Machine Tool Build Is Anything But Boring

“So just like every other great story in history, ours is going to start at the lathe.” Truer words were never spoken, and thus begins the saga of turning a bar of chrome-moly steel into a shop-built boring head.

You may have a few questions regarding [ThisOldTony]’s effort. First, unless you’re familiar with machine tooling, you may wonder what exactly a boring head is. The video below makes it plain, but the short answer is that it’s a tool to make holes. A boring head spins a boring bar with a cutting tool, and the head can be offset to spin the bar through an adjustable diameter. They’re great for making large holes of precise diameters – skip to around 25:30 to see it in action.

The other question might be: why does he spend so much time and effort building something he can just buy off the shelf? If you have to ask that question, we think you may be missing the point. [Tony] seems mainly interested in building tools; using them to make non-tool things is merely a happy accident. We totally respect that, and besides, just look at the quality of the tool he makes. We find his videos very entertaining, too – he’s got a great sense of humor and the video production quality is top-notch. Just watch out for banana peels and space-time continuum issues.

We love tools, and we really love tools that are custom made with this level of craftsmanship. For more quality toolmaking, check out this guitar-fretting jig or this belt grinder.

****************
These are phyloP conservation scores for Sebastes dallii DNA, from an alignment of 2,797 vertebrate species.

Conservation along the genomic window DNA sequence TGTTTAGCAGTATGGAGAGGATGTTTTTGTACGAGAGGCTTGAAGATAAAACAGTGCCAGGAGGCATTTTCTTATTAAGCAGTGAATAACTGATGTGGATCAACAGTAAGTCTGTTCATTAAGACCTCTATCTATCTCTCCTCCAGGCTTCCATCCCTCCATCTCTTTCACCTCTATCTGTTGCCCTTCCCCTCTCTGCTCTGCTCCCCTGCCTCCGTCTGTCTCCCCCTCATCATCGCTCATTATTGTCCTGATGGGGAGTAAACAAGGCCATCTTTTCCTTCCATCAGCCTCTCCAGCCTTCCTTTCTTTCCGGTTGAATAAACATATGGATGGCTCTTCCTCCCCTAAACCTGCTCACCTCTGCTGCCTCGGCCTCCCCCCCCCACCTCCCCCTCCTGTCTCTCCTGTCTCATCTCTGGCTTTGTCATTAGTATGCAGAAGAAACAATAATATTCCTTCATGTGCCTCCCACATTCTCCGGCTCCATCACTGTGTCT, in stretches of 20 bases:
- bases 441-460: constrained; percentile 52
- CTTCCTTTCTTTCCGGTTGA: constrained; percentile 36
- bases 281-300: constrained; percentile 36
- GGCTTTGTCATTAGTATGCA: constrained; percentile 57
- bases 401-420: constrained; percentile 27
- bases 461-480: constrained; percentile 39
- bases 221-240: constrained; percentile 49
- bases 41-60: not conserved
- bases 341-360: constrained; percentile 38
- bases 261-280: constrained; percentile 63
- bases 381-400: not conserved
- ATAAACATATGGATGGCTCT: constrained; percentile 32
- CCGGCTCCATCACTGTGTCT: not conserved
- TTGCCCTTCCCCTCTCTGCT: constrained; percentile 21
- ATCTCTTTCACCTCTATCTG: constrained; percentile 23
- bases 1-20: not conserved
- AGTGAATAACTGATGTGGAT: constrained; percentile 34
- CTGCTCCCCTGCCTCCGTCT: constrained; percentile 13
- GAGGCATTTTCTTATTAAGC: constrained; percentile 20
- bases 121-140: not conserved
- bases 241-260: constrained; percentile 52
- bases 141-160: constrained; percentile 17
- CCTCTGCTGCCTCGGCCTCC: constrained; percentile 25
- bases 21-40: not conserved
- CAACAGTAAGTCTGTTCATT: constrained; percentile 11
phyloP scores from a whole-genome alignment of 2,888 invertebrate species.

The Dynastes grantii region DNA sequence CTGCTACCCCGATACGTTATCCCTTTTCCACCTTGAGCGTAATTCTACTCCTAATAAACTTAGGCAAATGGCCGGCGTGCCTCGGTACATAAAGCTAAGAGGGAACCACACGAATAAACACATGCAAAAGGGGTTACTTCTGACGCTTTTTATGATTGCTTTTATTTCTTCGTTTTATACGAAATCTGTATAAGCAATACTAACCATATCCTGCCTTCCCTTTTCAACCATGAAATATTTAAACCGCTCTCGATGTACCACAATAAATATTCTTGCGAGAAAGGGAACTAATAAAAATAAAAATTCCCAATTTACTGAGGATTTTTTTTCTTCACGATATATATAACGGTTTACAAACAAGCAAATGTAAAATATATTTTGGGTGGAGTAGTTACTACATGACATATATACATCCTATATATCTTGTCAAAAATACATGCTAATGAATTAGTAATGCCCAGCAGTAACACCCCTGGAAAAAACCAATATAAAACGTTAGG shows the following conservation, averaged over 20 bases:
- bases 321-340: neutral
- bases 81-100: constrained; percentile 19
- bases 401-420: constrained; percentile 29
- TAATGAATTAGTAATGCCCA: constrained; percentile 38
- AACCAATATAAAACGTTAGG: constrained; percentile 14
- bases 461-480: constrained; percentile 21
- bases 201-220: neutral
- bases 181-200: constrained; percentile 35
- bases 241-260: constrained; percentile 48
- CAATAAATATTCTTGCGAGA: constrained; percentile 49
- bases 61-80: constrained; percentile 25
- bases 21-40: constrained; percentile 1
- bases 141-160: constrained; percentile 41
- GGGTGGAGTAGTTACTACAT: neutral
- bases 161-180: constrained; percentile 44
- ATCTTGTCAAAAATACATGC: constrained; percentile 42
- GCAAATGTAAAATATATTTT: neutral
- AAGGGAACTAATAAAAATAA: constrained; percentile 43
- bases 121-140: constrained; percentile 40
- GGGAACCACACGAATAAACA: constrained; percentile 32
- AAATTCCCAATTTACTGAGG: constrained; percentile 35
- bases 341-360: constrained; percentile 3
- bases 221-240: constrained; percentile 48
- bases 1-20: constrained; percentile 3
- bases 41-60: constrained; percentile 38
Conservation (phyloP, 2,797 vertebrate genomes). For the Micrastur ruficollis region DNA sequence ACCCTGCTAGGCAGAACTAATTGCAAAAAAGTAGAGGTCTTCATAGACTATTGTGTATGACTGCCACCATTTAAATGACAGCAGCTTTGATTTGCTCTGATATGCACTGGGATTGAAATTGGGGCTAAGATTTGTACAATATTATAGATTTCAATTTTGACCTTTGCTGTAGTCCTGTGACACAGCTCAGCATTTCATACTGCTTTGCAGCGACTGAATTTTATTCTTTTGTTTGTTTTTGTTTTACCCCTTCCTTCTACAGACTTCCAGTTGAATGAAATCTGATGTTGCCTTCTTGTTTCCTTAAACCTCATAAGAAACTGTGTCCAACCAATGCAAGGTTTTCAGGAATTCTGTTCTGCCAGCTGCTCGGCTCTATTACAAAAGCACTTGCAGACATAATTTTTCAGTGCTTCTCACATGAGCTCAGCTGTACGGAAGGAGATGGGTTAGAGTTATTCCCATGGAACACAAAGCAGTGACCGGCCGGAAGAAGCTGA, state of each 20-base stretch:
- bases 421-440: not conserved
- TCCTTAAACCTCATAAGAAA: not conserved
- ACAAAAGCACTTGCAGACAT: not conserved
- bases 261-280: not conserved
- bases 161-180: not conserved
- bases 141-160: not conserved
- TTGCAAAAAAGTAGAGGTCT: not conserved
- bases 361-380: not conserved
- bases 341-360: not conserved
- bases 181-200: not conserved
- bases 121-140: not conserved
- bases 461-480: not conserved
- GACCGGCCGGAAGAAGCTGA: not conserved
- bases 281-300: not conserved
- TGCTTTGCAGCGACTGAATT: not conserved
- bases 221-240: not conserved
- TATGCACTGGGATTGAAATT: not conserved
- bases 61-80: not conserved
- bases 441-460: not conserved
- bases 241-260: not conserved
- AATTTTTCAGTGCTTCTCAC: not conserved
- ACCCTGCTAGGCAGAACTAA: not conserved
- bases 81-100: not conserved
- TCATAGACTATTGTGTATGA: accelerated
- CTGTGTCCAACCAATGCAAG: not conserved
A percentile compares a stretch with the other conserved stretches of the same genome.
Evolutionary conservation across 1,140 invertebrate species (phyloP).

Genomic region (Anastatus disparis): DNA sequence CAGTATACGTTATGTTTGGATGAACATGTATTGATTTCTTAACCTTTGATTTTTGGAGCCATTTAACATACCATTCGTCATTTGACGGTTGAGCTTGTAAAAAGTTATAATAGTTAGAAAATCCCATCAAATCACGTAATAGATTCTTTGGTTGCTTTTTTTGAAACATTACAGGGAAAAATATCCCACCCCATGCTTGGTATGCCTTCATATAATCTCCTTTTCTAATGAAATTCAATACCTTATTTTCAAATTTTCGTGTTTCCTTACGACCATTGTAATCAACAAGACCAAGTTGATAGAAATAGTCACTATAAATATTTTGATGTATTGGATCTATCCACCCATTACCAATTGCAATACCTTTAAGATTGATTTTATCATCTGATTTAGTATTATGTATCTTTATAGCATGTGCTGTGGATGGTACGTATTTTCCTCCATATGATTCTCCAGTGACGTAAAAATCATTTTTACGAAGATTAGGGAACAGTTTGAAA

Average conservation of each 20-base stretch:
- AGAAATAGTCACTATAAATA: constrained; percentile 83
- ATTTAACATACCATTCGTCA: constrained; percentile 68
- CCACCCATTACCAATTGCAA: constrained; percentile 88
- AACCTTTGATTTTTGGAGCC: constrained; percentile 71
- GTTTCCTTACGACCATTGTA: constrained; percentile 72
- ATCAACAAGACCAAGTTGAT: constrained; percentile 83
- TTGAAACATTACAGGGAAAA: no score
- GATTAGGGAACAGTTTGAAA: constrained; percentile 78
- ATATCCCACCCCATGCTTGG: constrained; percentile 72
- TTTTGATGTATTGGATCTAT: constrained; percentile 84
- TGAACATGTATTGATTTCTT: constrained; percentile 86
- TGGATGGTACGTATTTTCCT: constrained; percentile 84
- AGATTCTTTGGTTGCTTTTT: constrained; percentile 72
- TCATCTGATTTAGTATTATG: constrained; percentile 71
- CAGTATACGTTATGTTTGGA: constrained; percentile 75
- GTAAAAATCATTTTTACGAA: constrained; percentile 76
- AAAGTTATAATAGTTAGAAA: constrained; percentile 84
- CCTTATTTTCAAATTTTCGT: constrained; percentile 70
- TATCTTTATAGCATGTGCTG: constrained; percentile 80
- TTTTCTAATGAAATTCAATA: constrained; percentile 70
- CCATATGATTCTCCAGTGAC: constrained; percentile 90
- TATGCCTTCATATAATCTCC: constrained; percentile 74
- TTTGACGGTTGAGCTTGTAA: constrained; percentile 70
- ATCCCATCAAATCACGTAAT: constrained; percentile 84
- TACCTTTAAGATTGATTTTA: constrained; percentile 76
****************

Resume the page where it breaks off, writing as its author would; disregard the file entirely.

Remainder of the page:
Thanks to [jackjameshoward] for reminding us about [Tony]’s channel and this build.

19 thoughts on “Machine Tool Build Is Anything But Boring

  1. He uses a crappy boring head to make part of his boring head, but he already had the good one from his time travelling escapades and could have used it to make itself, or would that cause something horrible to happen?

  2. His next video on threading is pretty good too. Both informative and very entertaining – and checkout his CNC build! Oh and when he scraped his surface grinder back to within a 10th of a thou or something equally stupid. Very good stuff.

  3. the main reason to build rather than buy is cost and quality.

    When my gunsmith rebuilt my Suzuki four wheel drive engine, he went to buy a boring tool, the best one he could find was $400 (in the 80’s) and was accurate to 1/1000″.

    He said “Stuff that!”, made one for $80, that was accurate to 1/10,000″!

    And a couple of weeks later my cylinders were 1mm wider!
    Then all the jokes about my Suzuki being an LJ60 started…

  4. you can use a boring head to make accurate small holes, too, with miniature boring bars. The beauty of the boring head is that it makes holes that are very round, as opposed to holes made with twist drills, which can be cardioid.

    1. +1 about twist drills. Also boring heads, being much stiffer than twist drills, do not suffer from drift when starting a hole since there is practically no flex in the tool that would cause a twist drill to wander off the initial location. And they can handle interrupted cuts too which twist drills have major problems with.

  5. Not that long ago I went to buy a second hand boring head, but didn’t have the necessary truck load of money so I made a really shite one, a 1 inch round bar with a 3/8th hole through it and a M10 hole into the side of the first hole to clamp a round piece of tool steel.
    It cut ok but proved almost impossible to adjust for the final few cuts. What would have been the last cut was done with a hone.
    I’m going to resist the temptation to say the last stage was boring.

Leave a Reply

Please be kind and respectful to help make the comments section excellent. (Comment Policy)

This site uses Akismet to reduce spam. Learn how your comment data is processed.